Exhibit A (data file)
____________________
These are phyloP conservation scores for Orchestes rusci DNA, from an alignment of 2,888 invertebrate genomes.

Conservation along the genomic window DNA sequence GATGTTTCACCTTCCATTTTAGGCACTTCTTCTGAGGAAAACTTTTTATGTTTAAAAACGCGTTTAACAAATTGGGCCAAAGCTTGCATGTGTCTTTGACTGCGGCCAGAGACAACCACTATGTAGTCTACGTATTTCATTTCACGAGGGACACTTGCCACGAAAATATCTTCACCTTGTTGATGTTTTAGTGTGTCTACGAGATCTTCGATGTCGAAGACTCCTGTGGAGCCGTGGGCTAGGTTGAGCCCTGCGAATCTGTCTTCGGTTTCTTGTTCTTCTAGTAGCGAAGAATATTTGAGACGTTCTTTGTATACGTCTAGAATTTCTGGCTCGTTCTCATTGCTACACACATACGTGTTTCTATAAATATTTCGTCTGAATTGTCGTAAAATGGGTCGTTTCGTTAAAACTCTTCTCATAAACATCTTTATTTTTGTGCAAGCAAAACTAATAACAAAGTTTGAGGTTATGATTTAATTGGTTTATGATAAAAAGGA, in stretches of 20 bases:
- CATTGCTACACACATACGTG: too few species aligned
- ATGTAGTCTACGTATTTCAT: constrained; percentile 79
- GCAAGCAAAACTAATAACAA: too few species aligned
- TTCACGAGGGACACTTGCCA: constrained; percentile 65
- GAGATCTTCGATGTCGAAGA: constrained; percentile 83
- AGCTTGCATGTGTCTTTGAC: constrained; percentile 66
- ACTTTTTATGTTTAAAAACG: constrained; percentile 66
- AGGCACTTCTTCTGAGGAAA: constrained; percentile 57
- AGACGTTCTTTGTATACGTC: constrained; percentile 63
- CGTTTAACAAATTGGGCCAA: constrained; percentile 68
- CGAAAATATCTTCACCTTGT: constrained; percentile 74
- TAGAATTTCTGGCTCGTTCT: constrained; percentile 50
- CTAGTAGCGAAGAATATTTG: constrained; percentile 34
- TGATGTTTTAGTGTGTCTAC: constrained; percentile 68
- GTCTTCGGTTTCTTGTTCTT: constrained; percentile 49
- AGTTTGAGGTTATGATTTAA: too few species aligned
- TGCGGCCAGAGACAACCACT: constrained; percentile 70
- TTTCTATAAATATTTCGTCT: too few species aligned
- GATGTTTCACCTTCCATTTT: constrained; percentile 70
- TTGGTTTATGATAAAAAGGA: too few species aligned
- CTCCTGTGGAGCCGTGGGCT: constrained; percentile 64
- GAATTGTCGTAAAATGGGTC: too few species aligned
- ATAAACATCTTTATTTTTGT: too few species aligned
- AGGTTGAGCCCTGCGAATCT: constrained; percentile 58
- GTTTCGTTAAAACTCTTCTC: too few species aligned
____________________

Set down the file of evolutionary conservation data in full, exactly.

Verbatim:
These are phyloP conservation scores for Orchestes rusci DNA, from an alignment of 2,888 invertebrate genomes.

Conservation along the genomic window DNA sequence GATGTTTCACCTTCCATTTTAGGCACTTCTTCTGAGGAAAACTTTTTATGTTTAAAAACGCGTTTAACAAATTGGGCCAAAGCTTGCATGTGTCTTTGACTGCGGCCAGAGACAACCACTATGTAGTCTACGTATTTCATTTCACGAGGGACACTTGCCACGAAAATATCTTCACCTTGTTGATGTTTTAGTGTGTCTACGAGATCTTCGATGTCGAAGACTCCTGTGGAGCCGTGGGCTAGGTTGAGCCCTGCGAATCTGTCTTCGGTTTCTTGTTCTTCTAGTAGCGAAGAATATTTGAGACGTTCTTTGTATACGTCTAGAATTTCTGGCTCGTTCTCATTGCTACACACATACGTGTTTCTATAAATATTTCGTCTGAATTGTCGTAAAATGGGTCGTTTCGTTAAAACTCTTCTCATAAACATCTTTATTTTTGTGCAAGCAAAACTAATAACAAAGTTTGAGGTTATGATTTAATTGGTTTATGATAAAAAGGA, in stretches of 20 bases:
- CATTGCTACACACATACGTG: too few species aligned
- ATGTAGTCTACGTATTTCAT: constrained; percentile 79
- GCAAGCAAAACTAATAACAA: too few species aligned
- TTCACGAGGGACACTTGCCA: constrained; percentile 65
- GAGATCTTCGATGTCGAAGA: constrained; percentile 83
- AGCTTGCATGTGTCTTTGAC: constrained; percentile 66
- ACTTTTTATGTTTAAAAACG: constrained; percentile 66
- AGGCACTTCTTCTGAGGAAA: constrained; percentile 57
- AGACGTTCTTTGTATACGTC: constrained; percentile 63
- CGTTTAACAAATTGGGCCAA: constrained; percentile 68
- CGAAAATATCTTCACCTTGT: constrained; percentile 74
- TAGAATTTCTGGCTCGTTCT: constrained; percentile 50
- CTAGTAGCGAAGAATATTTG: constrained; percentile 34
- TGATGTTTTAGTGTGTCTAC: constrained; percentile 68
- GTCTTCGGTTTCTTGTTCTT: constrained; percentile 49
- AGTTTGAGGTTATGATTTAA: too few species aligned
- TGCGGCCAGAGACAACCACT: constrained; percentile 70
- TTTCTATAAATATTTCGTCT: too few species aligned
- GATGTTTCACCTTCCATTTT: constrained; percentile 70
- TTGGTTTATGATAAAAAGGA: too few species aligned
- CTCCTGTGGAGCCGTGGGCT: constrained; percentile 64
- GAATTGTCGTAAAATGGGTC: too few species aligned
- ATAAACATCTTTATTTTTGT: too few species aligned
- AGGTTGAGCCCTGCGAATCT: constrained; percentile 58
- GTTTCGTTAAAACTCTTCTC: too few species aligned